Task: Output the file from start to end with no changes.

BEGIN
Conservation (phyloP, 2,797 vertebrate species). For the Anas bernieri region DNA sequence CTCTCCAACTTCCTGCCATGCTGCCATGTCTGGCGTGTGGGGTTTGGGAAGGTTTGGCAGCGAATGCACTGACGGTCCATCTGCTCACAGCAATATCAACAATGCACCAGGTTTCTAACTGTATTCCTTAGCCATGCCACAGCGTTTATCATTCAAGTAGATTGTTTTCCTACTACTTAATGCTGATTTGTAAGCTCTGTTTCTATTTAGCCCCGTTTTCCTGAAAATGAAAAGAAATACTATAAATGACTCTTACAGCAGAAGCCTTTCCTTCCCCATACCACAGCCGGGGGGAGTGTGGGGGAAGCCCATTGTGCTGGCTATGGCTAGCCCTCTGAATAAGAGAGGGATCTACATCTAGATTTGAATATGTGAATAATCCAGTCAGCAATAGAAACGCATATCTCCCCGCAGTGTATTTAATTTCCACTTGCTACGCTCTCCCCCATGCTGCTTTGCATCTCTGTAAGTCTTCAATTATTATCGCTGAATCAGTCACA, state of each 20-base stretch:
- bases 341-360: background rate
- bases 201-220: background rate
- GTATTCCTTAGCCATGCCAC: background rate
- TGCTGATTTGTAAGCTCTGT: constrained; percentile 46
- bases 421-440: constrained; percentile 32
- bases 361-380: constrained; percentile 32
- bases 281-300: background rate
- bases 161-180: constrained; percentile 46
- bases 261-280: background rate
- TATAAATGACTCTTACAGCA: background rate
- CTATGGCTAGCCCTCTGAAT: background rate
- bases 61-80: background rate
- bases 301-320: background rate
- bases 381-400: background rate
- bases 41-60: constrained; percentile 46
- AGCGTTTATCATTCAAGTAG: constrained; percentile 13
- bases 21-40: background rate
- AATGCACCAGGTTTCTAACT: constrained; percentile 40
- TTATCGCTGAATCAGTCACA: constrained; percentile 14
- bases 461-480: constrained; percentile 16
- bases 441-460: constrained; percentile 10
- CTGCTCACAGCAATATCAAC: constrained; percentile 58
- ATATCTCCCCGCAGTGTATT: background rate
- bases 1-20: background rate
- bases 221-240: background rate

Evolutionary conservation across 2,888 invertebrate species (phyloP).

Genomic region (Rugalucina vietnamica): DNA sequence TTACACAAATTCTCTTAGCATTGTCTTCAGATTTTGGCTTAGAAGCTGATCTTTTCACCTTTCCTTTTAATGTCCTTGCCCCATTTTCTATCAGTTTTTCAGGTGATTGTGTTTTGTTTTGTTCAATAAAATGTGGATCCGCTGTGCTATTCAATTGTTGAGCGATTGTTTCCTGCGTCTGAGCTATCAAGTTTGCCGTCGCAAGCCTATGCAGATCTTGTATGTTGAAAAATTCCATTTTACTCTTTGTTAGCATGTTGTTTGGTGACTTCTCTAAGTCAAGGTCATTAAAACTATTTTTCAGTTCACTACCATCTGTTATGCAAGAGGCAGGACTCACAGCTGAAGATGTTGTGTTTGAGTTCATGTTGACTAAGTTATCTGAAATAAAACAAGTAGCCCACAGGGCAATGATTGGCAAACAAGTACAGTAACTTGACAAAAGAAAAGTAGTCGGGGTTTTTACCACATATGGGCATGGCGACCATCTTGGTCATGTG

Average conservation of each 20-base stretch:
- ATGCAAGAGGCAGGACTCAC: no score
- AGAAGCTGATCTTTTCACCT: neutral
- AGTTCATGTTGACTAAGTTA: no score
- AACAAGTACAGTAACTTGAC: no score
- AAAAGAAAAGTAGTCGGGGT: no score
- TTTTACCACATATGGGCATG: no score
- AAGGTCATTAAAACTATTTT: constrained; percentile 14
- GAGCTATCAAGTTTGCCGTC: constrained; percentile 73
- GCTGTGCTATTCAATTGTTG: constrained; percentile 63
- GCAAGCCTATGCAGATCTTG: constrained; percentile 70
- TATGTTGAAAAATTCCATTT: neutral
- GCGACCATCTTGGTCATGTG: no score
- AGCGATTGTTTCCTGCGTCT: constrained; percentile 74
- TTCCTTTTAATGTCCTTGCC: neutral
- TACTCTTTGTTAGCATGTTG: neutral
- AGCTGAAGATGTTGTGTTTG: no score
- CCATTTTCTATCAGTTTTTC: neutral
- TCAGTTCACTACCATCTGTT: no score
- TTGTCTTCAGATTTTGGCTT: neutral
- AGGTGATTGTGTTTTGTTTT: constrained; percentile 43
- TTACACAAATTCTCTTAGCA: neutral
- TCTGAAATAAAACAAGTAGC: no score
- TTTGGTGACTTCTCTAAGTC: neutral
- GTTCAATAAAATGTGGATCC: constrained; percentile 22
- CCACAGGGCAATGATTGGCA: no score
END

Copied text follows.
Conservation (phyloP, 2,797 vertebrate species). For the Anas bernieri region DNA sequence CTCTCCAACTTCCTGCCATGCTGCCATGTCTGGCGTGTGGGGTTTGGGAAGGTTTGGCAGCGAATGCACTGACGGTCCATCTGCTCACAGCAATATCAACAATGCACCAGGTTTCTAACTGTATTCCTTAGCCATGCCACAGCGTTTATCATTCAAGTAGATTGTTTTCCTACTACTTAATGCTGATTTGTAAGCTCTGTTTCTATTTAGCCCCGTTTTCCTGAAAATGAAAAGAAATACTATAAATGACTCTTACAGCAGAAGCCTTTCCTTCCCCATACCACAGCCGGGGGGAGTGTGGGGGAAGCCCATTGTGCTGGCTATGGCTAGCCCTCTGAATAAGAGAGGGATCTACATCTAGATTTGAATATGTGAATAATCCAGTCAGCAATAGAAACGCATATCTCCCCGCAGTGTATTTAATTTCCACTTGCTACGCTCTCCCCCATGCTGCTTTGCATCTCTGTAAGTCTTCAATTATTATCGCTGAATCAGTCACA, state of each 20-base stretch:
- bases 341-360: background rate
- bases 201-220: background rate
- GTATTCCTTAGCCATGCCAC: background rate
- TGCTGATTTGTAAGCTCTGT: constrained; percentile 46
- bases 421-440: constrained; percentile 32
- bases 361-380: constrained; percentile 32
- bases 281-300: background rate
- bases 161-180: constrained; percentile 46
- bases 261-280: background rate
- TATAAATGACTCTTACAGCA: background rate
- CTATGGCTAGCCCTCTGAAT: background rate
- bases 61-80: background rate
- bases 301-320: background rate
- bases 381-400: background rate
- bases 41-60: constrained; percentile 46
- AGCGTTTATCATTCAAGTAG: constrained; percentile 13
- bases 21-40: background rate
- AATGCACCAGGTTTCTAACT: constrained; percentile 40
- TTATCGCTGAATCAGTCACA: constrained; percentile 14
- bases 461-480: constrained; percentile 16
- bases 441-460: constrained; percentile 10
- CTGCTCACAGCAATATCAAC: constrained; percentile 58
- ATATCTCCCCGCAGTGTATT: background rate
- bases 1-20: background rate
- bases 221-240: background rate

Evolutionary conservation across 2,888 invertebrate species (phyloP).

Genomic region (Rugalucina vietnamica): DNA sequence TTACACAAATTCTCTTAGCATTGTCTTCAGATTTTGGCTTAGAAGCTGATCTTTTCACCTTTCCTTTTAATGTCCTTGCCCCATTTTCTATCAGTTTTTCAGGTGATTGTGTTTTGTTTTGTTCAATAAAATGTGGATCCGCTGTGCTATTCAATTGTTGAGCGATTGTTTCCTGCGTCTGAGCTATCAAGTTTGCCGTCGCAAGCCTATGCAGATCTTGTATGTTGAAAAATTCCATTTTACTCTTTGTTAGCATGTTGTTTGGTGACTTCTCTAAGTCAAGGTCATTAAAACTATTTTTCAGTTCACTACCATCTGTTATGCAAGAGGCAGGACTCACAGCTGAAGATGTTGTGTTTGAGTTCATGTTGACTAAGTTATCTGAAATAAAACAAGTAGCCCACAGGGCAATGATTGGCAAACAAGTACAGTAACTTGACAAAAGAAAAGTAGTCGGGGTTTTTACCACATATGGGCATGGCGACCATCTTGGTCATGTG

Average conservation of each 20-base stretch:
- ATGCAAGAGGCAGGACTCAC: no score
- AGAAGCTGATCTTTTCACCT: neutral
- AGTTCATGTTGACTAAGTTA: no score
- AACAAGTACAGTAACTTGAC: no score
- AAAAGAAAAGTAGTCGGGGT: no score
- TTTTACCACATATGGGCATG: no score
- AAGGTCATTAAAACTATTTT: constrained; percentile 14
- GAGCTATCAAGTTTGCCGTC: constrained; percentile 73
- GCTGTGCTATTCAATTGTTG: constrained; percentile 63
- GCAAGCCTATGCAGATCTTG: constrained; percentile 70
- TATGTTGAAAAATTCCATTT: neutral
- GCGACCATCTTGGTCATGTG: no score
- AGCGATTGTTTCCTGCGTCT: constrained; percentile 74
- TTCCTTTTAATGTCCTTGCC: neutral
- TACTCTTTGTTAGCATGTTG: neutral
- AGCTGAAGATGTTGTGTTTG: no score
- CCATTTTCTATCAGTTTTTC: neutral
- TCAGTTCACTACCATCTGTT: no score
- TTGTCTTCAGATTTTGGCTT: neutral
- AGGTGATTGTGTTTTGTTTT: constrained; percentile 43
- TTACACAAATTCTCTTAGCA: neutral
- TCTGAAATAAAACAAGTAGC: no score
- TTTGGTGACTTCTCTAAGTC: neutral
- GTTCAATAAAATGTGGATCC: constrained; percentile 22
- CCACAGGGCAATGATTGGCA: no score